Tuesday, 19 October 2021

The Crime Spectacularist

Fade To Black

The Crime Spectacularist
by Lester Dent
Fiction House Press
No ISBN marked.

It was after I’d finished reading The Complete Stories Of Doctor Satan recently (reviewed here) that I checked out the publishing house, Fiction House Press, finding they had one volume of stories by Lester Dent. Lester Dent is one of my favourite writers in that he wrote, under the Street And Smith house pen name Kenneth Robeson, almost all of the initial run of 180 plus Doc Savage novels published in the Doc Savage magazine from 1933 until 1949 (I believe he didn’t write any of The Avenger novels, also accredited to Kenneth Robeson). Sometime in his second year on the magazine, he also found time to write three stories of an original character called Foster Fade, The Crime Spectacularist but, I guess once the Doc Savage magazine proved immensely popular and was giving his nearest pulp rival, The Shadow, more than a run for his money, he didn’t bother developing the character any more past these three, initial short stories which were published in All Detectives Magazine.

And I couldn’t find any useful information about the creation and conception of this character at all, so I figured the only way to do so was to find out for myself. Alas, even this jewel of a tome contains absolutely no introduction or preface to shed light on Fade... it just reprints the stories straight and unaccompanied... so I’m afraid I can’t furnish you with any real background to the character (although I believe another book by another publisher quite recently published an anthology of newly written Foster Fade stories... so maybe if I can hunt that one down relatively cheaply I can get some insight from that).

I can tell you briefly about these stories though, which certainly seem to have some of Dent’s interests scattered throughout. The three stories collected here are Hell In Boxes (from the February 1934 issue of All Detective Magazine), White Hot Corpses (March 1934) and Murder By Circles (May 1934). And in these we are introduced to Foster Fade, who is employed by a disreputable tabloid, Planet, as their special private detective known as The Crime Spectacularist. In that he goes after the more sensational cases so that his crime companion, the platinum blonde Dinamenta Stevens (mostly known as Din) can write them up in her lurid style. The two are both paid handsomely, which is just as well because, although he seems a little rough around the edges, especially in the first tale, Fade exhibits the same personality trait that was a big part of Dent’s personae and also, of course, of his more famous ‘science detective’ Doc Savage...

Being that Fade uses a whole host of new, scientific gadgets to help him fight crime, such as a periscope set up so he can see who is outside his office door from a screen on his desk or photographing the entire area around the Empire State Buiding with an infrared camera so that, when the film is developed, he can pinpoint the location of the missing Din from the tell tale ‘glare’ from the special infra-red headlights he installed in her car. He also wears a fine steel mesh undergarment so, like Doc Savage who wears something similar, he can stop any bullets coming his way if necessary.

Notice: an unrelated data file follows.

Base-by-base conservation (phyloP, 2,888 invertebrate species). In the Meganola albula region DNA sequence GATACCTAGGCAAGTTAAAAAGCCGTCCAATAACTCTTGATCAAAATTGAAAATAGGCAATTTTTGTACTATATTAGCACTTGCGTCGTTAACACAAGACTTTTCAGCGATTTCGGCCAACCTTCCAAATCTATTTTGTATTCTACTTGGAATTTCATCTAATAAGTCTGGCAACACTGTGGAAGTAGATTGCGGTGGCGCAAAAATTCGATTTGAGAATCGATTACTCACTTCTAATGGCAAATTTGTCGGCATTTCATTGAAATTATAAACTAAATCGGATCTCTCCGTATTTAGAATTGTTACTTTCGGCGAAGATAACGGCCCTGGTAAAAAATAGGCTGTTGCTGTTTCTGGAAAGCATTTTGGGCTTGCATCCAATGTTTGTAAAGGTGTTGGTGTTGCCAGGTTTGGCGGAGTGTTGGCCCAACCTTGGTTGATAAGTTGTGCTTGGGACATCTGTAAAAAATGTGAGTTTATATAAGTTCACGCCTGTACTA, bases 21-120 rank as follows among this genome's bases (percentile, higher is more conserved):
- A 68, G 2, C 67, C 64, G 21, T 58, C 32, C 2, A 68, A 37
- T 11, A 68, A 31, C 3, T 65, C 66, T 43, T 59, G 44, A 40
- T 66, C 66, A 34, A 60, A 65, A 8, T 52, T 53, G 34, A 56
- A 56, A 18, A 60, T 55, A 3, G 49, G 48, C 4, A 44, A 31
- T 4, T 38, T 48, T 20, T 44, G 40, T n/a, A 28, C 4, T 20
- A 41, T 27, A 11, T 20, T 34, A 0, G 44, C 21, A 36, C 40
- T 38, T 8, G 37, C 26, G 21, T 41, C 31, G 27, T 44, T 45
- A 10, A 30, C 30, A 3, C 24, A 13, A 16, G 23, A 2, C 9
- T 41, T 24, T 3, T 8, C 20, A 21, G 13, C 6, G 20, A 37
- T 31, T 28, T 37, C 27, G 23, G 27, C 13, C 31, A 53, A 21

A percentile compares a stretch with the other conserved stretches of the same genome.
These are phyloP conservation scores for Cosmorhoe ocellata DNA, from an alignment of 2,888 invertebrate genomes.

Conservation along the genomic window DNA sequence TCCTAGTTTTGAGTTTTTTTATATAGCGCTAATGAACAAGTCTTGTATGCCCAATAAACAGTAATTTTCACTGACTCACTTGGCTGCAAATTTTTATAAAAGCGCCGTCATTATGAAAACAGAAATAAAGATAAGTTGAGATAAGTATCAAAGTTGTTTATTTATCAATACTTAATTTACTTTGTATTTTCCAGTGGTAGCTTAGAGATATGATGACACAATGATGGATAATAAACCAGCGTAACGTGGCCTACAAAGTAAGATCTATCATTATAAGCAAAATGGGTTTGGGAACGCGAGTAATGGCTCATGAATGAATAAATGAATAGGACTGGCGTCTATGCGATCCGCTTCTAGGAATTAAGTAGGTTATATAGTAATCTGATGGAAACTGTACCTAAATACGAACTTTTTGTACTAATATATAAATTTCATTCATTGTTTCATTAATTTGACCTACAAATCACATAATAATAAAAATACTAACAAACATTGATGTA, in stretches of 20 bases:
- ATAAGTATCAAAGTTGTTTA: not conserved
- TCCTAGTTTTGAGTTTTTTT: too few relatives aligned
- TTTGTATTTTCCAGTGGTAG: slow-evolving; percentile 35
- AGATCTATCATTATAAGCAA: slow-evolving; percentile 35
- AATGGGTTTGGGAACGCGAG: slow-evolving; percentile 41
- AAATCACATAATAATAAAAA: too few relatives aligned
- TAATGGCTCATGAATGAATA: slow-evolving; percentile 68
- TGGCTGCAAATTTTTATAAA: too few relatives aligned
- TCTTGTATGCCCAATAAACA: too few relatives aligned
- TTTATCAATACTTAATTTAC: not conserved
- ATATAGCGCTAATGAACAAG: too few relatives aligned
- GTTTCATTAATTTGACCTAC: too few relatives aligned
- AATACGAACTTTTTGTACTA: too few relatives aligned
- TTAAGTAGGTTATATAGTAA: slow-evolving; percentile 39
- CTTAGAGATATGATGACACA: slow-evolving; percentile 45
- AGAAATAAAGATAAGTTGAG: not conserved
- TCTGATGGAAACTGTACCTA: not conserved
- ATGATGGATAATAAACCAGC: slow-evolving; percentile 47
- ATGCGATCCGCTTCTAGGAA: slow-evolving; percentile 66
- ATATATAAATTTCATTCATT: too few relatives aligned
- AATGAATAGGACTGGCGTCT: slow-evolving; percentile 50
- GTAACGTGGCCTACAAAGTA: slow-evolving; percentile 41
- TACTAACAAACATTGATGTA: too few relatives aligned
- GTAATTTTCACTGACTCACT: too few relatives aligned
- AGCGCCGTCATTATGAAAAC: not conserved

The character is not very likeable in the first tale but he gets less ‘wise-ass’ and more interesting in the other two. It’s clear Dent is still developing the character as, in the first tale Fade is partial to cigars and, in the second one, we are told he never smokes (indeed, he does have a cigarette in his mouth in that same story but only because he expects trouble and it has a tear gas pellet inside which he is able to bang against a wall with his mouth when his hands are tied).

Like the Doc Savage novels, Dent uses opening hooks which lead to the revelation of something truly startling happening to various murder victims (in the case of these stories) but which are all explained as the consequences of ‘something scientific’ at the conclusion of each tale. So the White Hot Death is a result of exposure to liquid oxygen and the Murder By Circles is the venom contained in the bite of certain bugs or spiders when thrown at the victim. In the first story, he kind of fudges it where it’s made clear that the ‘murders by aroma’ are some kind of un-named scientific gadget.

The Crime Spectacularist stories are entertaining enough (although the first one is not great) but although Dent’s tell-tale signature is built into the stories, I’d have to say that these still don’t hold a candle to his wonderful Doc Savage stories, by any stretch of the imagination. However, I certainly enjoyed reading them and, if you are a fan of the pulps, you’ll probably have a good enough time with them too.

No comments:

Post a Comment